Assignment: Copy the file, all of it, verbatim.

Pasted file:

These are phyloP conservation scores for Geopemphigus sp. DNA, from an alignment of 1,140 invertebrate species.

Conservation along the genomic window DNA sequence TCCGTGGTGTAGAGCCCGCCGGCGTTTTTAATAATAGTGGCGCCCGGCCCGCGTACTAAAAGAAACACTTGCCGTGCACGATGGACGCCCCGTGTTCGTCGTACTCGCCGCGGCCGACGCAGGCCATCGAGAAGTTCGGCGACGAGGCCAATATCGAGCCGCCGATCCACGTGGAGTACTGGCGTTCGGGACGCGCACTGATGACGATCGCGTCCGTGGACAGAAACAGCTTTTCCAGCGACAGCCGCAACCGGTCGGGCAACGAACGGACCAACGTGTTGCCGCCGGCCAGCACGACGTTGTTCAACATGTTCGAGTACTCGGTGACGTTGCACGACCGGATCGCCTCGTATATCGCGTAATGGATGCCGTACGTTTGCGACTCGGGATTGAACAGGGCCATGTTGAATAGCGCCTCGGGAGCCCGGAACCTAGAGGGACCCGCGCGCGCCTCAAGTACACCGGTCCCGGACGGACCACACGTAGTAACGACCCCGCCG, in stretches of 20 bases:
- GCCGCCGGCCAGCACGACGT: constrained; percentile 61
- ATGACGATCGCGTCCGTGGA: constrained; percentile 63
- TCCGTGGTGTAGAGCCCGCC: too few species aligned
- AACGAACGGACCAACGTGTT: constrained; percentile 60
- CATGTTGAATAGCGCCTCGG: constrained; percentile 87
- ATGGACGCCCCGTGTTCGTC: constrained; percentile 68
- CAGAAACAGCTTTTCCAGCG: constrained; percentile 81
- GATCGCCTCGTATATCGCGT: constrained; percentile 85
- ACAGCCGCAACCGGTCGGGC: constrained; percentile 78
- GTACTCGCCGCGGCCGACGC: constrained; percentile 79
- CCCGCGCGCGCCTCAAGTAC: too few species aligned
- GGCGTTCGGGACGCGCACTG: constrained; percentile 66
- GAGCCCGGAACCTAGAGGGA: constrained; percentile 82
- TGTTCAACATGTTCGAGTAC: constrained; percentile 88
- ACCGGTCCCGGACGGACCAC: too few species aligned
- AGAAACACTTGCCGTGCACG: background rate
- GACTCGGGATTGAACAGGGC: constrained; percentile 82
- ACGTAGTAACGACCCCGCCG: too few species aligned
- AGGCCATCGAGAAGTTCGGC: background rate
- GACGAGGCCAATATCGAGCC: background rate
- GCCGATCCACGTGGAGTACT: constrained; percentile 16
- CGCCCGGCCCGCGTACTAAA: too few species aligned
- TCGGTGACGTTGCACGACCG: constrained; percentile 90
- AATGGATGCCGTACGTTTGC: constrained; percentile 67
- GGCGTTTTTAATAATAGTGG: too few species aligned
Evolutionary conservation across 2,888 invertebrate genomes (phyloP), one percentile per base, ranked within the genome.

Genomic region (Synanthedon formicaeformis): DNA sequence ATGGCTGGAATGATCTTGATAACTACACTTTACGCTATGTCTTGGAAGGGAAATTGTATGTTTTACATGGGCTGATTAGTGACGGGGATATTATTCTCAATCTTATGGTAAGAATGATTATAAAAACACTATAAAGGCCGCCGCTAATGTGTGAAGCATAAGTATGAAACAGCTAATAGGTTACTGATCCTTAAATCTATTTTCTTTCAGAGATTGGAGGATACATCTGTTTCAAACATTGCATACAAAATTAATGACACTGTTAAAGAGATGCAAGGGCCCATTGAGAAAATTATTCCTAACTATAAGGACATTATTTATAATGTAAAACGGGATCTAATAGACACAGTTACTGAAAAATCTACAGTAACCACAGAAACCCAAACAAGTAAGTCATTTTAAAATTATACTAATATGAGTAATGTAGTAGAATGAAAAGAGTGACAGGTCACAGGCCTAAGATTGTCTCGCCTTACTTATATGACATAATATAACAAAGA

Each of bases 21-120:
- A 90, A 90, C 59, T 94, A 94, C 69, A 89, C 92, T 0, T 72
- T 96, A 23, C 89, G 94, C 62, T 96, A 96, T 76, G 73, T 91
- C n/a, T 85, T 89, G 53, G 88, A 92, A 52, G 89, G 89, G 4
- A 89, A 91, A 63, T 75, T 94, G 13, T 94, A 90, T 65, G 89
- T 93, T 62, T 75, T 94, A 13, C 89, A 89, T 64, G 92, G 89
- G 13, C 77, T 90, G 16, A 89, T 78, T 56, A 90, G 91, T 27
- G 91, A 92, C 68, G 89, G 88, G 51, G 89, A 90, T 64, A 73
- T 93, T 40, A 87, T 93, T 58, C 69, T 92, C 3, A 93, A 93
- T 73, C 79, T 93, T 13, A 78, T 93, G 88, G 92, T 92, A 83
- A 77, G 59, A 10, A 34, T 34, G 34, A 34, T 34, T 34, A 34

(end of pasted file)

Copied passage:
These are phyloP conservation scores for Geopemphigus sp. DNA, from an alignment of 1,140 invertebrate species.

Conservation along the genomic window DNA sequence TCCGTGGTGTAGAGCCCGCCGGCGTTTTTAATAATAGTGGCGCCCGGCCCGCGTACTAAAAGAAACACTTGCCGTGCACGATGGACGCCCCGTGTTCGTCGTACTCGCCGCGGCCGACGCAGGCCATCGAGAAGTTCGGCGACGAGGCCAATATCGAGCCGCCGATCCACGTGGAGTACTGGCGTTCGGGACGCGCACTGATGACGATCGCGTCCGTGGACAGAAACAGCTTTTCCAGCGACAGCCGCAACCGGTCGGGCAACGAACGGACCAACGTGTTGCCGCCGGCCAGCACGACGTTGTTCAACATGTTCGAGTACTCGGTGACGTTGCACGACCGGATCGCCTCGTATATCGCGTAATGGATGCCGTACGTTTGCGACTCGGGATTGAACAGGGCCATGTTGAATAGCGCCTCGGGAGCCCGGAACCTAGAGGGACCCGCGCGCGCCTCAAGTACACCGGTCCCGGACGGACCACACGTAGTAACGACCCCGCCG, in stretches of 20 bases:
- GCCGCCGGCCAGCACGACGT: constrained; percentile 61
- ATGACGATCGCGTCCGTGGA: constrained; percentile 63
- TCCGTGGTGTAGAGCCCGCC: too few species aligned
- AACGAACGGACCAACGTGTT: constrained; percentile 60
- CATGTTGAATAGCGCCTCGG: constrained; percentile 87
- ATGGACGCCCCGTGTTCGTC: constrained; percentile 68
- CAGAAACAGCTTTTCCAGCG: constrained; percentile 81
- GATCGCCTCGTATATCGCGT: constrained; percentile 85
- ACAGCCGCAACCGGTCGGGC: constrained; percentile 78
- GTACTCGCCGCGGCCGACGC: constrained; percentile 79
- CCCGCGCGCGCCTCAAGTAC: too few species aligned
- GGCGTTCGGGACGCGCACTG: constrained; percentile 66
- GAGCCCGGAACCTAGAGGGA: constrained; percentile 82
- TGTTCAACATGTTCGAGTAC: constrained; percentile 88
- ACCGGTCCCGGACGGACCAC: too few species aligned
- AGAAACACTTGCCGTGCACG: background rate
- GACTCGGGATTGAACAGGGC: constrained; percentile 82
- ACGTAGTAACGACCCCGCCG: too few species aligned
- AGGCCATCGAGAAGTTCGGC: background rate
- GACGAGGCCAATATCGAGCC: background rate
- GCCGATCCACGTGGAGTACT: constrained; percentile 16
- CGCCCGGCCCGCGTACTAAA: too few species aligned
- TCGGTGACGTTGCACGACCG: constrained; percentile 90
- AATGGATGCCGTACGTTTGC: constrained; percentile 67
- GGCGTTTTTAATAATAGTGG: too few species aligned
Evolutionary conservation across 2,888 invertebrate genomes (phyloP), one percentile per base, ranked within the genome.

Genomic region (Synanthedon formicaeformis): DNA sequence ATGGCTGGAATGATCTTGATAACTACACTTTACGCTATGTCTTGGAAGGGAAATTGTATGTTTTACATGGGCTGATTAGTGACGGGGATATTATTCTCAATCTTATGGTAAGAATGATTATAAAAACACTATAAAGGCCGCCGCTAATGTGTGAAGCATAAGTATGAAACAGCTAATAGGTTACTGATCCTTAAATCTATTTTCTTTCAGAGATTGGAGGATACATCTGTTTCAAACATTGCATACAAAATTAATGACACTGTTAAAGAGATGCAAGGGCCCATTGAGAAAATTATTCCTAACTATAAGGACATTATTTATAATGTAAAACGGGATCTAATAGACACAGTTACTGAAAAATCTACAGTAACCACAGAAACCCAAACAAGTAAGTCATTTTAAAATTATACTAATATGAGTAATGTAGTAGAATGAAAAGAGTGACAGGTCACAGGCCTAAGATTGTCTCGCCTTACTTATATGACATAATATAACAAAGA

Each of bases 21-120:
- A 90, A 90, C 59, T 94, A 94, C 69, A 89, C 92, T 0, T 72
- T 96, A 23, C 89, G 94, C 62, T 96, A 96, T 76, G 73, T 91
- C n/a, T 85, T 89, G 53, G 88, A 92, A 52, G 89, G 89, G 4
- A 89, A 91, A 63, T 75, T 94, G 13, T 94, A 90, T 65, G 89
- T 93, T 62, T 75, T 94, A 13, C 89, A 89, T 64, G 92, G 89
- G 13, C 77, T 90, G 16, A 89, T 78, T 56, A 90, G 91, T 27
- G 91, A 92, C 68, G 89, G 88, G 51, G 89, A 90, T 64, A 73
- T 93, T 40, A 87, T 93, T 58, C 69, T 92, C 3, A 93, A 93
- T 73, C 79, T 93, T 13, A 78, T 93, G 88, G 92, T 92, A 83
- A 77, G 59, A 10, A 34, T 34, G 34, A 34, T 34, T 34, A 34